I was 56 when I read the news about the Sandy Hook School massacre on my cellphone and felt like throwing up.
Not much has changed in the positions of Americans on gun ownership in those 40 years. You could argue the positions haven’t changed in 200 years. In this corner, the ardent gun rights people who see any attempt to change the laws as the nose under the camel’s tent that will eventually lead to the loss of their weapons. In the opposite corner, people who argue that the Second Amendment was written in a very different time and place, and American needs to start controlling who can own a weapon and what type of weapon they can own.
In the middle are tens of millions of Americans who want senseless violence to end, but understand the need to protect ourselves and our rights. This middle ground is ready to cover its ears for the shouting from each of the corners. And nothing ever changes. Politicians change laws in the tiniest increments.
Can good journalism play a role in moving this debate along and helping to end violence with guns? I think so. But it is going to take some work by the journalists to overcome the skepticism.
Let’s approach the elephant in the room. People who want no change gun laws believe journalists are biased against gun owners. They are correct. But it’s worse than that. Many journalists can’t tell the difference between a bullet and a cartridge.
My first job as a police reporter ensconced me in a basement office in the police station. After he read a few of my inaccurate stories, Sgt. Armstrong in the armory next door walked over, leaned against the frame of my open door, Marlboro cigarette bobbing on his lip and said, “You don’t know shit about guns, do you?” After I admitted I did not, he took me to school. Within days I knew more about weapons and ammunition than most of the newsroom and became a recognized expert.
We simply have to do a better job understanding the subject and reporting the positions. Fortunately, Al Tompkins of the Poynter Institute wrote a very good column in 2012 that offers some of the basics of guns and ammunition (goo.gl/0BnXpN). It’s a fine place to start.
As always in emotional stories, journalists have to put their opinions aside and focus on fairness and accurate reporting.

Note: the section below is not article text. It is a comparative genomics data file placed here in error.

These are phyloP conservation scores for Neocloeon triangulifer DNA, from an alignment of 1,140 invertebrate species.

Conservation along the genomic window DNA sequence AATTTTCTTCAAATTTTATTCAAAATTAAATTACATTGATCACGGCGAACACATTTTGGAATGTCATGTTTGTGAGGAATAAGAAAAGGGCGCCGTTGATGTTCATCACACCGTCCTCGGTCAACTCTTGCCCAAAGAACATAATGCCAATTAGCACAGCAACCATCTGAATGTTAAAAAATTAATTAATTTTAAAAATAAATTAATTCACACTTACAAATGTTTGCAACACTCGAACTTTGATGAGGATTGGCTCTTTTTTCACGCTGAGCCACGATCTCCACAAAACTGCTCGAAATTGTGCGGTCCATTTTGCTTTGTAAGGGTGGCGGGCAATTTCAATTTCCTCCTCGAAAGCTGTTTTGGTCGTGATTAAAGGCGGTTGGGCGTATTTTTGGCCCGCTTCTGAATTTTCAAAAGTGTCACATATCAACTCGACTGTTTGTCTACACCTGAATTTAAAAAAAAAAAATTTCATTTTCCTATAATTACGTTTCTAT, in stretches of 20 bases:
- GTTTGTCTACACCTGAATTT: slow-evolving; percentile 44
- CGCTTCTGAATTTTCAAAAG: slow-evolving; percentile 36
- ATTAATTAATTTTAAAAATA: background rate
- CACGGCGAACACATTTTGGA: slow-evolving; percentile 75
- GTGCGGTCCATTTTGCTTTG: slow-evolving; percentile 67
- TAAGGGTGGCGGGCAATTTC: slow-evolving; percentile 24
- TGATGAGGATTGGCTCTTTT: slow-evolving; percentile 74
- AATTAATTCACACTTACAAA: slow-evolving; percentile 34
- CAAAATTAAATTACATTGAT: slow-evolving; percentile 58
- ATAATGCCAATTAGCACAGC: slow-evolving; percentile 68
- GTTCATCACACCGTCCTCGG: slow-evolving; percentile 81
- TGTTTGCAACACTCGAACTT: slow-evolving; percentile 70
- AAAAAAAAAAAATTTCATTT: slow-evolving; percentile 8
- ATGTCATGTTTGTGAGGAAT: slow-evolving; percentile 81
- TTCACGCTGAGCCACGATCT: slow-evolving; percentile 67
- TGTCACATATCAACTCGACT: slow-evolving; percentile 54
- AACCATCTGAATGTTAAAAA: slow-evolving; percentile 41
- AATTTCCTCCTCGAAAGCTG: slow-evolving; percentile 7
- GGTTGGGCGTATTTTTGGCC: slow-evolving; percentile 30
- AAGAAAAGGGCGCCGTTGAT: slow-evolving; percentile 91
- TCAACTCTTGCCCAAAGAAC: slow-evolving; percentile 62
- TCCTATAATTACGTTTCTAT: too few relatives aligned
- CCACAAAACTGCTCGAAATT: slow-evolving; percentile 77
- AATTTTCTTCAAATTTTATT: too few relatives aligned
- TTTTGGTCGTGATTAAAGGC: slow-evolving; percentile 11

Then, journalists need to concentrate on adding more light than heat to the debate. Illuminate the argument with facts and turn down the rhetoric. Carnegie-Knight News21’s “Gun Wars” has done a splendid job (goo.gl/so32og). There are so many charts and facts boxes. Most impressive are the sidebars that list decisions and data state-by-state. The amount of work in this project is astounding.
News 21 is one of those cooperative projects that few organizations can afford to put together these days.
It is backed a half-dozen foundations and individuals, and this project was led by Jacqueline Petchel, the News 21 executive editor who was part of a Pulitzer-winning team at the Miami Herald in 1993, and Leonard Downie Jr., the former executive editor of the Washington Post. The website, put together by 29 college students at 16 universities, is robust reporting that—in my mind—treated the subject with disinterest and depth. There are dozens of databases and videos with surprising statistics and stories that challenge your stereotypes.
More people are killed by partners with guns than by criminals they do not know – but the margin of difference is small.
Suicide by gun accounts for nearly 20,000 deaths per year, but it barely registers as a news story.
Seven children are shot to death in America every day. Four are murdered. They are usually African American. Two children die by suicide. They are usually white. A seventh dies from an accident.
The impressive part of this report is the disinterested reporting, headline writing and editing. It is difficult to find the inflammatory buzzwords that populate the debate in America today. In most reporting, however, that’s what journalists do—gravitate toward the NRA spokesman with the most hyperbolic quote, or the crying mother who has lost her son. These people make for great TV, but they do nothing but send the sides to their corners and leave the middle with little information on which to act.
I hope for better.
Good journalism can change behavior and save lives. There is parallel offered in reporting about tobacco use. In 1965, nearly half of the adults in America smoked tobacco. Today that number is about 18 percent. Millions of lives have been saved by good, evidence-based reporting on the health dangers of smoking tobacco. To this day, the tobacco industry still tries to influence media and normalize tobacco use as a normal habit with little consequence. But there is too much fact-based reporting to allow tobacco companies to get a foothold in news media.
It’s a free country, right? You always hear that. But the job of the journalist is to accurately report on the consequences of our choices. If we turn down the volume and stay focused on the facts, Americans can make good decisions.
Tim Gallagher is president of The 20/20 Network, a public relations and strategic communications firm. He is a former Pulitzer Prize-winning editor and publisher at The Albuquerque Tribune and the Ventura County Star newspapers. Reach him at email@example.com.